Gettysburg Left an Impression

On July 3, 1863, Robert E. Lee’s command, a Confederate General named George Pickett attacked the Union center at Gettysburg with thousands of men. The fire from that many guns was seen for miles. But in a surprising turn of events, the Union Army stood its ground with most of Pickett’s soldiers surrendered, killed or wounded. A turning point in a war that seemed never-ending.

During the spring of 2015, my sixth grader visited the scene of that carnage, walking the grassy field where all those young men fought, reading the inscriptions on stone markers and monuments, looking for our last name on the lists of the dead.

At the same time, he was obsessed with Calvin and Hobbes, a favorite comic strip from my own childhood.

And from that merging of pathways in his brain, connected only by the moment in time, he has concocted a plan.

When we go to Buffalo this Christmas, with the expectation of much snow, he is preparing to build a reenactment of Pickett’s Charge out of snowmen.

And as he fills us in on this snowman battleground based in American history – how on the hill from the Buffalo farmhouse to the pond, he will post snow-artillerymen as if it were Cemetery Ridge, 1863 – I cannot help but admire his creativity, smarts and ceaseless energy.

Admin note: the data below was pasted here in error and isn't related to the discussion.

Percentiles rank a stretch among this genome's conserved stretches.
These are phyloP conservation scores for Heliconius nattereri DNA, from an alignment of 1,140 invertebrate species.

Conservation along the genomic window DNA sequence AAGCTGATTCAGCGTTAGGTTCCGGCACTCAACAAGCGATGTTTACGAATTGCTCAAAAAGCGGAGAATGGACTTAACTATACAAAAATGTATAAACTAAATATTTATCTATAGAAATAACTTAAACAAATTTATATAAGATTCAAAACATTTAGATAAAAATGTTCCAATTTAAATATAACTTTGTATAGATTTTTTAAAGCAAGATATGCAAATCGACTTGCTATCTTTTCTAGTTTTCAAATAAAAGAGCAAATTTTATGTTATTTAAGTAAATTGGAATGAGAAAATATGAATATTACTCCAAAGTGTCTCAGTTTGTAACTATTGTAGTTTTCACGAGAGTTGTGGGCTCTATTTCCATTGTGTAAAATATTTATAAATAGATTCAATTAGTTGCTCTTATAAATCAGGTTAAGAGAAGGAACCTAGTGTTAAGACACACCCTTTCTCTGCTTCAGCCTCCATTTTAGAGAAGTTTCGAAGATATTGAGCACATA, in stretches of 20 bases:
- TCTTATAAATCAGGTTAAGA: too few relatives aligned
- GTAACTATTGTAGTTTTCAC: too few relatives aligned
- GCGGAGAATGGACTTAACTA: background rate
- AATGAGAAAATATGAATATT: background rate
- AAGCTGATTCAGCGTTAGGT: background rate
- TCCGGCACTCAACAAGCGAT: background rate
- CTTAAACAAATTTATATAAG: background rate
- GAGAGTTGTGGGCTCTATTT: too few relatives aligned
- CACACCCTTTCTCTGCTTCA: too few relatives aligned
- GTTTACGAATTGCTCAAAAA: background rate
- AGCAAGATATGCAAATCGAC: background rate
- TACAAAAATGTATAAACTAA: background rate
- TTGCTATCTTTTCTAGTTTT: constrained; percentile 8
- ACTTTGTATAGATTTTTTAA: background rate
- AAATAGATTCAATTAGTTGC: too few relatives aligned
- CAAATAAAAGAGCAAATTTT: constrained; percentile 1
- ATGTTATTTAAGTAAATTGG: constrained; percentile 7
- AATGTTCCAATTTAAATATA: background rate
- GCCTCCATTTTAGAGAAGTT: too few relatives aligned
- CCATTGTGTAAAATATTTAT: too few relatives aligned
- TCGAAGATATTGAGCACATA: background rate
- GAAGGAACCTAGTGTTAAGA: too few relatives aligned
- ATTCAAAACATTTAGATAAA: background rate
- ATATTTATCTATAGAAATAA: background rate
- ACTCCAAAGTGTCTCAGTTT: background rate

The Gettysburg Address

An unexpected scene unfolded in my bathroom while our seven year old was taking his bath. His brothers, in their pajamas, reenacted the Gettysburg Address.

“Four score and seven years ago…” began one in a deep voice for the importance of the occasion, “our forefathers…”

…while the oldest pretended to translate in sign language.


“…that government of the people, by the people, for the people, shall not perish from this earth.”

With an elaborate flourish of concluding sign language, they bowed to their audience in the tub – a boy, a rubber shark and a crab.

“Now let’s do the assassination. This time, you’re Abe. I’ll be the dumb security guard who let Booth in.”